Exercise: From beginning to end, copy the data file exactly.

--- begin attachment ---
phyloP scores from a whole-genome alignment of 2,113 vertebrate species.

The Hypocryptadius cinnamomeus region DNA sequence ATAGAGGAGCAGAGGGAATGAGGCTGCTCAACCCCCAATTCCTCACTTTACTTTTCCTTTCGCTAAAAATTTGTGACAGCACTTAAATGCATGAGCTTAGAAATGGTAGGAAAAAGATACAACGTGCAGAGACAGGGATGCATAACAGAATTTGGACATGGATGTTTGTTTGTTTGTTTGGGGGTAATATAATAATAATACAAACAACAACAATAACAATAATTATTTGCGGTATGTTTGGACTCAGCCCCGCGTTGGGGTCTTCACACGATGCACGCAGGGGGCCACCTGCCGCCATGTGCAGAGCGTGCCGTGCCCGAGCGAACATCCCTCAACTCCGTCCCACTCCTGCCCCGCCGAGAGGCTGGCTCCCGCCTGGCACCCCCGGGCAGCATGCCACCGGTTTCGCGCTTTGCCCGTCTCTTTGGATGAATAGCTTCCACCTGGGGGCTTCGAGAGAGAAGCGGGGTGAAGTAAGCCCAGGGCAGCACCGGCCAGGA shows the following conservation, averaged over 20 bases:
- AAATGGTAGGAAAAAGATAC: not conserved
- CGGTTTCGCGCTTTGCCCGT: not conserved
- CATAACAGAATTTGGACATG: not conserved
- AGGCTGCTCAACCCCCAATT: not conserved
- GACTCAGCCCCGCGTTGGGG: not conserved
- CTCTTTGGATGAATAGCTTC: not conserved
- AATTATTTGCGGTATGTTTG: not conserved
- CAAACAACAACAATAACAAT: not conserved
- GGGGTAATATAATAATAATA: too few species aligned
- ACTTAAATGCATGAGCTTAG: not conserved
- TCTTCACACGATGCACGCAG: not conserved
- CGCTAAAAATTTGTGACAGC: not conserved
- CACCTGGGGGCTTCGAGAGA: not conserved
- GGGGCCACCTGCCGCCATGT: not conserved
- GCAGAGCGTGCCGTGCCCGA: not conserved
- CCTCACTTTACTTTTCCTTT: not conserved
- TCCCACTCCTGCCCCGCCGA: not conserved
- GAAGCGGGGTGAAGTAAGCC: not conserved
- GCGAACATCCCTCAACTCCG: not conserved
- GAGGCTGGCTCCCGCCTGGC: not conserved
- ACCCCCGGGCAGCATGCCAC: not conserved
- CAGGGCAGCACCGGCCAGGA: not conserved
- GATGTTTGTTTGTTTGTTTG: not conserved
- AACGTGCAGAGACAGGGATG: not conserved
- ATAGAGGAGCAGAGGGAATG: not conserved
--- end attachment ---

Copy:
phyloP scores from a whole-genome alignment of 2,113 vertebrate species.

The Hypocryptadius cinnamomeus region DNA sequence ATAGAGGAGCAGAGGGAATGAGGCTGCTCAACCCCCAATTCCTCACTTTACTTTTCCTTTCGCTAAAAATTTGTGACAGCACTTAAATGCATGAGCTTAGAAATGGTAGGAAAAAGATACAACGTGCAGAGACAGGGATGCATAACAGAATTTGGACATGGATGTTTGTTTGTTTGTTTGGGGGTAATATAATAATAATACAAACAACAACAATAACAATAATTATTTGCGGTATGTTTGGACTCAGCCCCGCGTTGGGGTCTTCACACGATGCACGCAGGGGGCCACCTGCCGCCATGTGCAGAGCGTGCCGTGCCCGAGCGAACATCCCTCAACTCCGTCCCACTCCTGCCCCGCCGAGAGGCTGGCTCCCGCCTGGCACCCCCGGGCAGCATGCCACCGGTTTCGCGCTTTGCCCGTCTCTTTGGATGAATAGCTTCCACCTGGGGGCTTCGAGAGAGAAGCGGGGTGAAGTAAGCCCAGGGCAGCACCGGCCAGGA shows the following conservation, averaged over 20 bases:
- AAATGGTAGGAAAAAGATAC: not conserved
- CGGTTTCGCGCTTTGCCCGT: not conserved
- CATAACAGAATTTGGACATG: not conserved
- AGGCTGCTCAACCCCCAATT: not conserved
- GACTCAGCCCCGCGTTGGGG: not conserved
- CTCTTTGGATGAATAGCTTC: not conserved
- AATTATTTGCGGTATGTTTG: not conserved
- CAAACAACAACAATAACAAT: not conserved
- GGGGTAATATAATAATAATA: too few species aligned
- ACTTAAATGCATGAGCTTAG: not conserved
- TCTTCACACGATGCACGCAG: not conserved
- CGCTAAAAATTTGTGACAGC: not conserved
- CACCTGGGGGCTTCGAGAGA: not conserved
- GGGGCCACCTGCCGCCATGT: not conserved
- GCAGAGCGTGCCGTGCCCGA: not conserved
- CCTCACTTTACTTTTCCTTT: not conserved
- TCCCACTCCTGCCCCGCCGA: not conserved
- GAAGCGGGGTGAAGTAAGCC: not conserved
- GCGAACATCCCTCAACTCCG: not conserved
- GAGGCTGGCTCCCGCCTGGC: not conserved
- ACCCCCGGGCAGCATGCCAC: not conserved
- CAGGGCAGCACCGGCCAGGA: not conserved
- GATGTTTGTTTGTTTGTTTG: not conserved
- AACGTGCAGAGACAGGGATG: not conserved
- ATAGAGGAGCAGAGGGAATG: not conserved